Port Arthur


When Australia and Tasmania were prison colonies of England, Port Arthur was the place of last resort for repeat offenders, basically the worst of the worst.

In order to help modern people understand the tiniest bit what it was like, each person was handed a card at entry.  In an exhibit in the main hall, the card led you through one specific person’s journey to Port Arthur and what it was like when they arrived.

My card, the 8 of diamonds, corresponded to John Clark, a 19-year-old laborer who was sent to Tasmania for stealing in England.  He was accused of stealing again in Tasmania and was found innocent, but Governor Arthur, the governor of Tasmania, sent him to Port Arthur anyway.  There he was put into a logging gang.  The work was already grueling enough, but he was found in possession of a knife and then had to log while wearing leg irons.

This whole idea and experience really humanized the whole thing and made it much more accessible to comprehend.

Port Arthur is located out on the Tasman Peninsula, where it would be very difficult for prisoners to escape.  Their only choices were to swim, basically impossible due to the condition of the water and the length to any safe land, or to try to cross at Eaglehawk Neck.  That strip of land is so thin that a row of half-starved dogs was chained across it, which made it impenetrable.

The prisoners here were assigned all types of tasks: constructing buildings, building ships, logging, even manning a human-pulled trolley system up and down the peninsula.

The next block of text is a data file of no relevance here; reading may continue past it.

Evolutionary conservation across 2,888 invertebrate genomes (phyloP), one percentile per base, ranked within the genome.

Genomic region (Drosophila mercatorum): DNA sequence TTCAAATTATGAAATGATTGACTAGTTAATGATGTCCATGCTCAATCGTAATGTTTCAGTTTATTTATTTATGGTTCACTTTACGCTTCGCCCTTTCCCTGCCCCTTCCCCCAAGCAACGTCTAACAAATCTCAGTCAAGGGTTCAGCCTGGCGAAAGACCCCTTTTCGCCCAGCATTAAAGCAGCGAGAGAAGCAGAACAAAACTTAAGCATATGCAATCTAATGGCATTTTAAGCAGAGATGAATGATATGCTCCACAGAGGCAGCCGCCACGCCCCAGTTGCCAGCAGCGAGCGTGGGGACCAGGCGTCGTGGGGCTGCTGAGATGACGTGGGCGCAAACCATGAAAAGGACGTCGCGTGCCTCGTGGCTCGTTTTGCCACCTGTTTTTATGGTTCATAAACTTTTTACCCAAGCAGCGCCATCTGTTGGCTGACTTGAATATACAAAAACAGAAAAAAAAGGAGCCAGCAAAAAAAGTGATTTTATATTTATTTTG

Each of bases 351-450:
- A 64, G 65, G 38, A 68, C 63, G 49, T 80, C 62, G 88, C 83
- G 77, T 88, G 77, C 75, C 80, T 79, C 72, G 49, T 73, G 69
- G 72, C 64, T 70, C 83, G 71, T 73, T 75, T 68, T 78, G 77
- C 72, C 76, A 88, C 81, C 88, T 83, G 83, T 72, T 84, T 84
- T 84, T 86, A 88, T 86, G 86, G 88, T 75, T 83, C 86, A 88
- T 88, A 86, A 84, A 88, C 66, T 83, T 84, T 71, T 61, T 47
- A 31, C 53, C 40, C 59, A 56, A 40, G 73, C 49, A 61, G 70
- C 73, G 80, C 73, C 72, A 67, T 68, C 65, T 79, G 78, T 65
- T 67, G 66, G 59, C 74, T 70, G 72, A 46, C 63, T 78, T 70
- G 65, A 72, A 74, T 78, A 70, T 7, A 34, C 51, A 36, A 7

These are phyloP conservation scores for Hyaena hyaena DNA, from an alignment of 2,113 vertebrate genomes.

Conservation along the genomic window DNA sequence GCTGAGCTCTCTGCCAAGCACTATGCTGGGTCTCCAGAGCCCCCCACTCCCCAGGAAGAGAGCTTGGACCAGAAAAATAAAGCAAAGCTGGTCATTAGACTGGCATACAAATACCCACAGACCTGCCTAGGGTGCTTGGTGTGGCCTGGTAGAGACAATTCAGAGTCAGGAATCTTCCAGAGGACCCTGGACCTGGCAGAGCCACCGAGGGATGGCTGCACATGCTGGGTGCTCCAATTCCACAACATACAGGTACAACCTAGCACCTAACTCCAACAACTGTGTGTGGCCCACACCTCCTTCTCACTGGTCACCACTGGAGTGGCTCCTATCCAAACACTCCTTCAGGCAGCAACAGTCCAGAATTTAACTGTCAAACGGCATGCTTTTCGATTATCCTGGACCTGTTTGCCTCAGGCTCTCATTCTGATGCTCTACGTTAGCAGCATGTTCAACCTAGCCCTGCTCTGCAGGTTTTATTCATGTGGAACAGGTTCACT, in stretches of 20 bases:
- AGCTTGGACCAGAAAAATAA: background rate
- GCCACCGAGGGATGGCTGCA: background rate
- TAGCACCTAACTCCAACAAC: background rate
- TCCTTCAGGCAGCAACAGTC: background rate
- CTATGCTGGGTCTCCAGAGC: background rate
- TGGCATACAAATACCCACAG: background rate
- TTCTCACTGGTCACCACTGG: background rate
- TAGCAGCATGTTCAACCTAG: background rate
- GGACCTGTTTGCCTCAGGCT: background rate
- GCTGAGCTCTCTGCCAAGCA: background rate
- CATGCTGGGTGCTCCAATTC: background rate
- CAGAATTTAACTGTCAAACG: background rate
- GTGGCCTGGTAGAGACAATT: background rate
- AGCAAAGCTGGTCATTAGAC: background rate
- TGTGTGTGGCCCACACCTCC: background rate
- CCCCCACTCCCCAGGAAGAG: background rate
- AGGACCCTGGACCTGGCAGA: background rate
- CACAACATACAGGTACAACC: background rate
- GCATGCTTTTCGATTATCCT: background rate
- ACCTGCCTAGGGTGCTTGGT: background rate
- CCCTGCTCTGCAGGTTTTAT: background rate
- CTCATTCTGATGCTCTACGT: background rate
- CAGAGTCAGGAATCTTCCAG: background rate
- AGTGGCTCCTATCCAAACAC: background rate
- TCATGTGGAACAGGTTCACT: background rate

The commandants house sat on top of a hill right near the waterfront, so he could see all the goings on of the prison.  His house was, of course, lavishly furnished, while the stone quarters of the prisoners were small, dark, and damp.

For the even worse offenders, there was a special separatist prison on the site.  Based on the Eastern State Penitentiary, near Pennsylvania, and much like Lincoln Prison, in England, inmates were in solitude in their cells for 23 hours a day.  The one hour they were out of their cells was used for exercise and church, during which they wore hoods over their heads.

The chapel they attended has alcoves for each prisoner separated by thick doors.  The only thing they could see from inside was the pulpit.

Further offenses from the separatist prison would land a prisoner in the punishment cell, a minuscule pitch-black stone room, for what could be days on end.

It was hard to think of Port Arthur as a prison when the landscapes were so lovely there.  Even the shell of the old prisoners’ church added to the beauty of the place.






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